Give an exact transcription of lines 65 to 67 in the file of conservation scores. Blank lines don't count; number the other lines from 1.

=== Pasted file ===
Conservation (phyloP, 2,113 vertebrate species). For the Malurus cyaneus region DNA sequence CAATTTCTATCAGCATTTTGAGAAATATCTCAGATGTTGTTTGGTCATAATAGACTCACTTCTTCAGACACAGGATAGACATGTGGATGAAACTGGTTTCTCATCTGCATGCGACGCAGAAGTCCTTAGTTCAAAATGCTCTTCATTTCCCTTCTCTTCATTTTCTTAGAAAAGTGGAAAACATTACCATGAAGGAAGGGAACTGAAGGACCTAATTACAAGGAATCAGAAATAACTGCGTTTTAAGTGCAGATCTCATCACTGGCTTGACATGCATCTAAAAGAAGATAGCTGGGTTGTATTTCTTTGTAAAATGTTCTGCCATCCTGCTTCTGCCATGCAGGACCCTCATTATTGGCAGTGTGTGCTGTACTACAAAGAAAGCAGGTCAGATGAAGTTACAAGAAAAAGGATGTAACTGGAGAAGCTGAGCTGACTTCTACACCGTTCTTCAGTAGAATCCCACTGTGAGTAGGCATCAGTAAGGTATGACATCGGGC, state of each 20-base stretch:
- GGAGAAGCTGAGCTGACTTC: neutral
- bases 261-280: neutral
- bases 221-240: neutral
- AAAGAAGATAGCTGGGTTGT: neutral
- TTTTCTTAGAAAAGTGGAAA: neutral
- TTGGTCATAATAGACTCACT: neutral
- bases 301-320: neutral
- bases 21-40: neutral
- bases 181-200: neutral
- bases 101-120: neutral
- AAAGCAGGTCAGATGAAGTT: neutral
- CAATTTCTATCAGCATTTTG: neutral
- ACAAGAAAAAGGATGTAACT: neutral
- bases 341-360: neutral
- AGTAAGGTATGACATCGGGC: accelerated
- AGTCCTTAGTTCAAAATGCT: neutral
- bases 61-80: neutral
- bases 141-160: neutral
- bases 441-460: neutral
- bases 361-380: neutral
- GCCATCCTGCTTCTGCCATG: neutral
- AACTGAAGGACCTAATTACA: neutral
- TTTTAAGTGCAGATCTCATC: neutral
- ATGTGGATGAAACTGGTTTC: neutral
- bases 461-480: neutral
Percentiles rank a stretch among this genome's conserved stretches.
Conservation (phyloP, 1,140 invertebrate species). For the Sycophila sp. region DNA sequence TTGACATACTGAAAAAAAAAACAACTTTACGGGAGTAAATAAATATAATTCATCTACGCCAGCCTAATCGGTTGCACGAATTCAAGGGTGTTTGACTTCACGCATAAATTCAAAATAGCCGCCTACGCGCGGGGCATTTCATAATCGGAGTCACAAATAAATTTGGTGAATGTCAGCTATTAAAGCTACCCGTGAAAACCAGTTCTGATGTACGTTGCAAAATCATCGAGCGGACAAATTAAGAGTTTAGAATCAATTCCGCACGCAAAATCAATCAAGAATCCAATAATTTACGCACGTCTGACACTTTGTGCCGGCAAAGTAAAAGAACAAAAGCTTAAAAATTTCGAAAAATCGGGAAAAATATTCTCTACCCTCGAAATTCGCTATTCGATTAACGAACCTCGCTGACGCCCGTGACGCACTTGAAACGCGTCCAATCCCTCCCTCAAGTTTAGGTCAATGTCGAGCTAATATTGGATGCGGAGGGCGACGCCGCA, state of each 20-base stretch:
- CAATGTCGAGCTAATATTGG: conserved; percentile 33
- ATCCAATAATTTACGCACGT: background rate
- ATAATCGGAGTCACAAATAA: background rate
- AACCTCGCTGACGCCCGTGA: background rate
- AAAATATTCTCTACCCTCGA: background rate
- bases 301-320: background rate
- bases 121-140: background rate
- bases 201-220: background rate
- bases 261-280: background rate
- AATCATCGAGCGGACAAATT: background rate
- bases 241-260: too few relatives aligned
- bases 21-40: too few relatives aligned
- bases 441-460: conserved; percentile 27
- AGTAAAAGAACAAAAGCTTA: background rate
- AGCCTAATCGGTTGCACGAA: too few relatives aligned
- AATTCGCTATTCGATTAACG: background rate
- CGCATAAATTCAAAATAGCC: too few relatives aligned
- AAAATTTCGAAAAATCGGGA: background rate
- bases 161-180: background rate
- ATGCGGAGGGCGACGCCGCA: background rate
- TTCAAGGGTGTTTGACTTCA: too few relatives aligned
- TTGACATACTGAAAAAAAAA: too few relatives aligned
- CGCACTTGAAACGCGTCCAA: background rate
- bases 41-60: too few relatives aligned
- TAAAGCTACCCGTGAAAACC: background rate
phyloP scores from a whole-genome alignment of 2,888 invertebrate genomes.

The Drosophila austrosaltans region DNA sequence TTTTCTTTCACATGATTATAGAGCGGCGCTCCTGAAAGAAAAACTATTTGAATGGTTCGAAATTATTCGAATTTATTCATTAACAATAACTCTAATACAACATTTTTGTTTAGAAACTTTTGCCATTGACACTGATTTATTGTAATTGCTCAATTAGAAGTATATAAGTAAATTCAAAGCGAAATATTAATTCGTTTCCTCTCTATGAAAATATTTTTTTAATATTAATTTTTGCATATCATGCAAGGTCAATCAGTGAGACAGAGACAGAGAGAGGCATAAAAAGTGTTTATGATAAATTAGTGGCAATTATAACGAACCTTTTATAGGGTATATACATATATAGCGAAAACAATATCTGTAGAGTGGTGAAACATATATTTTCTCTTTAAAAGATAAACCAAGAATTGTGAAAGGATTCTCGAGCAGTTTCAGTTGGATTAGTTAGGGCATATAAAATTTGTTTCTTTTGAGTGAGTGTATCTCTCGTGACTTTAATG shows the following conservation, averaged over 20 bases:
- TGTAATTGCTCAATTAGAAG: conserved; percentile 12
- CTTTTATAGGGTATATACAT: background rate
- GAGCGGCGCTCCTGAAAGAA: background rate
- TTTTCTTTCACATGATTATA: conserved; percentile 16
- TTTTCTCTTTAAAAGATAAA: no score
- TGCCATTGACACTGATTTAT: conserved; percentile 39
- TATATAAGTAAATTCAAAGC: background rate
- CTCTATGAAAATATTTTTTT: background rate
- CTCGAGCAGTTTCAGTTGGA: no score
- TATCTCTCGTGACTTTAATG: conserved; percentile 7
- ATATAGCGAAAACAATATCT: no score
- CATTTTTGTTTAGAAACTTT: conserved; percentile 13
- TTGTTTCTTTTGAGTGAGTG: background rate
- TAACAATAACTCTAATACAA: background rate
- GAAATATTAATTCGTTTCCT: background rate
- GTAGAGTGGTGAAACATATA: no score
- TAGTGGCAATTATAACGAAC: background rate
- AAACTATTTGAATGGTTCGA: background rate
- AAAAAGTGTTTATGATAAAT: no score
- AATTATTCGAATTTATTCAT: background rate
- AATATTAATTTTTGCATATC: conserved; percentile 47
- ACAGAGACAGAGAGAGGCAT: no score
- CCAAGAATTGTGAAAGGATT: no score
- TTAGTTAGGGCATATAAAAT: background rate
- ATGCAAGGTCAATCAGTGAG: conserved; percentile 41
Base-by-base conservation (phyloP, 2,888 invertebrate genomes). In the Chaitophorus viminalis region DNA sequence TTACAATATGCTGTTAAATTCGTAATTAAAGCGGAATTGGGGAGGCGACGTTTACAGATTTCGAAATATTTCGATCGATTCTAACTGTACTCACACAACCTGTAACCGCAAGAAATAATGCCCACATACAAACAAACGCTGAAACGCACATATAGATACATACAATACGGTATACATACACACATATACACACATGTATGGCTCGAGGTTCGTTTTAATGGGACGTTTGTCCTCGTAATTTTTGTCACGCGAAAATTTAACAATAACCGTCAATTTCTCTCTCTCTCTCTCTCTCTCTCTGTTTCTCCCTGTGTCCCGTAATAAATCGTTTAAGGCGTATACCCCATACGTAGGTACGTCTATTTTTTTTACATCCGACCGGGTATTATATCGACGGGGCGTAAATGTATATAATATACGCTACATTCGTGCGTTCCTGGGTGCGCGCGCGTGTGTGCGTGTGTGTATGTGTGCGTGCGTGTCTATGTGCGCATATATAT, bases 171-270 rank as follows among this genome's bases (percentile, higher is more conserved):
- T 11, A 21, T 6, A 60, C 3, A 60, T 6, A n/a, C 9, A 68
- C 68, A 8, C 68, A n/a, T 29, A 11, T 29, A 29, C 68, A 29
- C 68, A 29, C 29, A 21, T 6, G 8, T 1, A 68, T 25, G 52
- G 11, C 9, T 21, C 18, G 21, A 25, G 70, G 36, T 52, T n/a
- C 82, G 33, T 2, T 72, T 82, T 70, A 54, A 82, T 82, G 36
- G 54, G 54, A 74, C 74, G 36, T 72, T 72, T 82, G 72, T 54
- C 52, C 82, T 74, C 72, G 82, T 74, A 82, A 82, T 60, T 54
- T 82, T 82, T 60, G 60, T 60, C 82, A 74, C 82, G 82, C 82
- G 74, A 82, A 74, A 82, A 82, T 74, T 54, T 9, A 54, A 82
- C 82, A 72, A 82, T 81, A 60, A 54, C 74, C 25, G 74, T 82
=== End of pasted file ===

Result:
- TATCTCTCGTGACTTTAATG: conserved; percentile 7
- ATATAGCGAAAACAATATCT: no score
- CATTTTTGTTTAGAAACTTT: conserved; percentile 13